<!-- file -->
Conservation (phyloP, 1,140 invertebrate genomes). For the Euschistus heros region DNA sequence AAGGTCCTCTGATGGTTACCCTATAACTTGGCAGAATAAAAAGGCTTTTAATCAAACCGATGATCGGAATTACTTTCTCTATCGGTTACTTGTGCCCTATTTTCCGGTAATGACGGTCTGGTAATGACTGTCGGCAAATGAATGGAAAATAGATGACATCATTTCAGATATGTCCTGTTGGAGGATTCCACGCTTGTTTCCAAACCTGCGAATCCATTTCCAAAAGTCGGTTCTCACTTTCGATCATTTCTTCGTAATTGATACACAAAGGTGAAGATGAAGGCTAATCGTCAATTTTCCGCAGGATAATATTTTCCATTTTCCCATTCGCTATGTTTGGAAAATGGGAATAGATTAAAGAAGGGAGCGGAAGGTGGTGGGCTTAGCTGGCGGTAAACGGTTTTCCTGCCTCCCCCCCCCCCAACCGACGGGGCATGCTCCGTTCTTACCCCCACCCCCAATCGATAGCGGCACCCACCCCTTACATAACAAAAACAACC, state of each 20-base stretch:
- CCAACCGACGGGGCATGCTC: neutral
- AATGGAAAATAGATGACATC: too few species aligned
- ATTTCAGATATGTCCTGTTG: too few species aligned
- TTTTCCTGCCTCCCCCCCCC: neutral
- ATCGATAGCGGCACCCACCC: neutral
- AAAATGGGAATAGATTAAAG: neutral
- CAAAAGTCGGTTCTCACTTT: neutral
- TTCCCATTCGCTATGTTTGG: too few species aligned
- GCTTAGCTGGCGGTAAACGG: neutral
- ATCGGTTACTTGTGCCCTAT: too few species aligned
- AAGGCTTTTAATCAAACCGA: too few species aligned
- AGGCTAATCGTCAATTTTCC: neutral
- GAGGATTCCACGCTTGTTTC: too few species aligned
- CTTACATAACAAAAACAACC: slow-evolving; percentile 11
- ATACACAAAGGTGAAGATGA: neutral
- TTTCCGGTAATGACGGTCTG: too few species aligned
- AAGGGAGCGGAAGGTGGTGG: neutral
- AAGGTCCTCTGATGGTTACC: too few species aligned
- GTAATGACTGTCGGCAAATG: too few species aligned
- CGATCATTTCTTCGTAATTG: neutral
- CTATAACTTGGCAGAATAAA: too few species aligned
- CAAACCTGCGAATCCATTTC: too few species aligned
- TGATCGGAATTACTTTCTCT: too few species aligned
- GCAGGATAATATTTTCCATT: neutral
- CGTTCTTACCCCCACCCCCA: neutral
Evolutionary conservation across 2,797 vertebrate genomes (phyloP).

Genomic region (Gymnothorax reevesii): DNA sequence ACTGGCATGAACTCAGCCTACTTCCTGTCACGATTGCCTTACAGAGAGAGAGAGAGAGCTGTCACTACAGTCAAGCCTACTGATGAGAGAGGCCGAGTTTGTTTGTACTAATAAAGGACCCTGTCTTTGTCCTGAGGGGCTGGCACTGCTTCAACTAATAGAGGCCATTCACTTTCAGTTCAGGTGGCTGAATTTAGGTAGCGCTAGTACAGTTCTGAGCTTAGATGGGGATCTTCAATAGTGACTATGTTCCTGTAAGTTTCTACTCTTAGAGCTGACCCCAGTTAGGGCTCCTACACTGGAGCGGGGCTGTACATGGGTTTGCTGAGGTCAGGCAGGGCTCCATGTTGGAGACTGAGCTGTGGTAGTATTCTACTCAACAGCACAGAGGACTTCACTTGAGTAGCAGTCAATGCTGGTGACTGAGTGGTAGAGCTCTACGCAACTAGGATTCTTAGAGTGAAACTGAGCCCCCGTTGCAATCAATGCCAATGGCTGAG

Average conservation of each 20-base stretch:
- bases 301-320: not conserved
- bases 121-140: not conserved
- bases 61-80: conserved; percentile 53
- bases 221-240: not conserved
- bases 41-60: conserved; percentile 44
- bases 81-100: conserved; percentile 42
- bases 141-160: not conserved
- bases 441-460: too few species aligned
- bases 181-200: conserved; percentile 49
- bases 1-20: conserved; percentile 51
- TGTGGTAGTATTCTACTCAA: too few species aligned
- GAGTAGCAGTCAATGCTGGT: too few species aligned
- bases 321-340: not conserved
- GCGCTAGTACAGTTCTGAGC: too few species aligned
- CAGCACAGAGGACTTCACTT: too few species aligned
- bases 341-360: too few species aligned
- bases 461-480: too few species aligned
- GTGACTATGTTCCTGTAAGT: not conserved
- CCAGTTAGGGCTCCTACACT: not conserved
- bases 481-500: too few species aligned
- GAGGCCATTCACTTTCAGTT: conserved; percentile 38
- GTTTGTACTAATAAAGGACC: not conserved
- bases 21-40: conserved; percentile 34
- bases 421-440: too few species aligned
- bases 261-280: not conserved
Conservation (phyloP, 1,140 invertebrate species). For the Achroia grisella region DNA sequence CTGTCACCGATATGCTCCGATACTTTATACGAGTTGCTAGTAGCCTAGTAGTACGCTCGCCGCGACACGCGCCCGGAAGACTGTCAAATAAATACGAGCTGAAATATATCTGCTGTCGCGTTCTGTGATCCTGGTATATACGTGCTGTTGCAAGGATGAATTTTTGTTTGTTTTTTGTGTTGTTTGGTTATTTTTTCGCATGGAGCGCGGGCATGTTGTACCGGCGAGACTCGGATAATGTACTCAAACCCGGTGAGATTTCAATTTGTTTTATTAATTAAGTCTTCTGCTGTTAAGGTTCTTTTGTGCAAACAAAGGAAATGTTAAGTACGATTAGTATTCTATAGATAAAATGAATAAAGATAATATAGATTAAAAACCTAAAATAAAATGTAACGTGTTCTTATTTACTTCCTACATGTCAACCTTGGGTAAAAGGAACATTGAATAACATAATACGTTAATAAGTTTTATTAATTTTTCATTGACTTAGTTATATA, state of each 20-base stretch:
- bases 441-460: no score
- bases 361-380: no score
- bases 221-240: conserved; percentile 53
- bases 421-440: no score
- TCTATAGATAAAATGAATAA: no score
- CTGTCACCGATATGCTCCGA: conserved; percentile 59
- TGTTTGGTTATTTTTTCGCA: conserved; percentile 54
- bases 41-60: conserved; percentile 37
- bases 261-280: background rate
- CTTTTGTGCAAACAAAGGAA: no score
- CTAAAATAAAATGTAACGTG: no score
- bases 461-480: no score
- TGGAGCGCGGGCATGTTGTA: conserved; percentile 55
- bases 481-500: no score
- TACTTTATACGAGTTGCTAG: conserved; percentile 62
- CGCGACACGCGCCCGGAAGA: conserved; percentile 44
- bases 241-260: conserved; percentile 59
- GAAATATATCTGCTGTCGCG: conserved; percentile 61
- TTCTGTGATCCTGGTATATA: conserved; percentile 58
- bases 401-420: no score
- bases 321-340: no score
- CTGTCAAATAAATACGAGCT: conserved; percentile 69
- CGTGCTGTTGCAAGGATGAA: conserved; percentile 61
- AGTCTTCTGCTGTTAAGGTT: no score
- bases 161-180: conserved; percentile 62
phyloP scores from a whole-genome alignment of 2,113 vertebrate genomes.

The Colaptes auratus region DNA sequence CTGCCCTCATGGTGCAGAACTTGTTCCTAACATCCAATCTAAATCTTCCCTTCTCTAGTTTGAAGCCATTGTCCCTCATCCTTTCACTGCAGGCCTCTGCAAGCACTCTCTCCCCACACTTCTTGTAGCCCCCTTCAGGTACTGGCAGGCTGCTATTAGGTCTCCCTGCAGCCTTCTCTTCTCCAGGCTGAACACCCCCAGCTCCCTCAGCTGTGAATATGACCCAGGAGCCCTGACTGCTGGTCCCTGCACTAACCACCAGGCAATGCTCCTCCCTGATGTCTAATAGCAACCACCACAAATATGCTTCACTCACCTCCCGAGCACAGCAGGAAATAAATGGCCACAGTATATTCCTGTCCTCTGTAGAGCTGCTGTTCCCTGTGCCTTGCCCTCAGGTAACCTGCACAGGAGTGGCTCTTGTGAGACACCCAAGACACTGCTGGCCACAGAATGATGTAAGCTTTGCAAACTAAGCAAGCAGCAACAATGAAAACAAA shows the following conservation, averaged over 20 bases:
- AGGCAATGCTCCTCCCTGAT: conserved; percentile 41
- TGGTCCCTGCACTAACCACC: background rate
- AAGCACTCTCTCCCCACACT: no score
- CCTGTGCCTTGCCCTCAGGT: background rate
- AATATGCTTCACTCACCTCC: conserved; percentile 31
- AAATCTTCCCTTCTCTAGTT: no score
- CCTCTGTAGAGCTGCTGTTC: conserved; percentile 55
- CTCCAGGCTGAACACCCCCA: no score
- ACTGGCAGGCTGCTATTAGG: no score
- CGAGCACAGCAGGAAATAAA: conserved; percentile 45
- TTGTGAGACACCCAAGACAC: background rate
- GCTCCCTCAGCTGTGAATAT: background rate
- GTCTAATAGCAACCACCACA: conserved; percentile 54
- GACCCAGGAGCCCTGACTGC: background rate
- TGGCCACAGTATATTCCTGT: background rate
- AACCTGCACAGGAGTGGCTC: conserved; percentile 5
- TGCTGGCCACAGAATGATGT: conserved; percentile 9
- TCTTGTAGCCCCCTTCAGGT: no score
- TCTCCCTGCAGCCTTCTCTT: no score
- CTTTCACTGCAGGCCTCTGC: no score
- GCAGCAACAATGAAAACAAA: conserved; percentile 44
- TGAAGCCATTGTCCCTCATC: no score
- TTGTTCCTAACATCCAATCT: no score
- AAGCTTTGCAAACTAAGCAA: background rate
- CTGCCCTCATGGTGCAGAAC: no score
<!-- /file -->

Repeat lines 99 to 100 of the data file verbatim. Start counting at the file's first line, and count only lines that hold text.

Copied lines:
- TGCTGGCCACAGAATGATGT: conserved; percentile 9
- TCTTGTAGCCCCCTTCAGGT: no score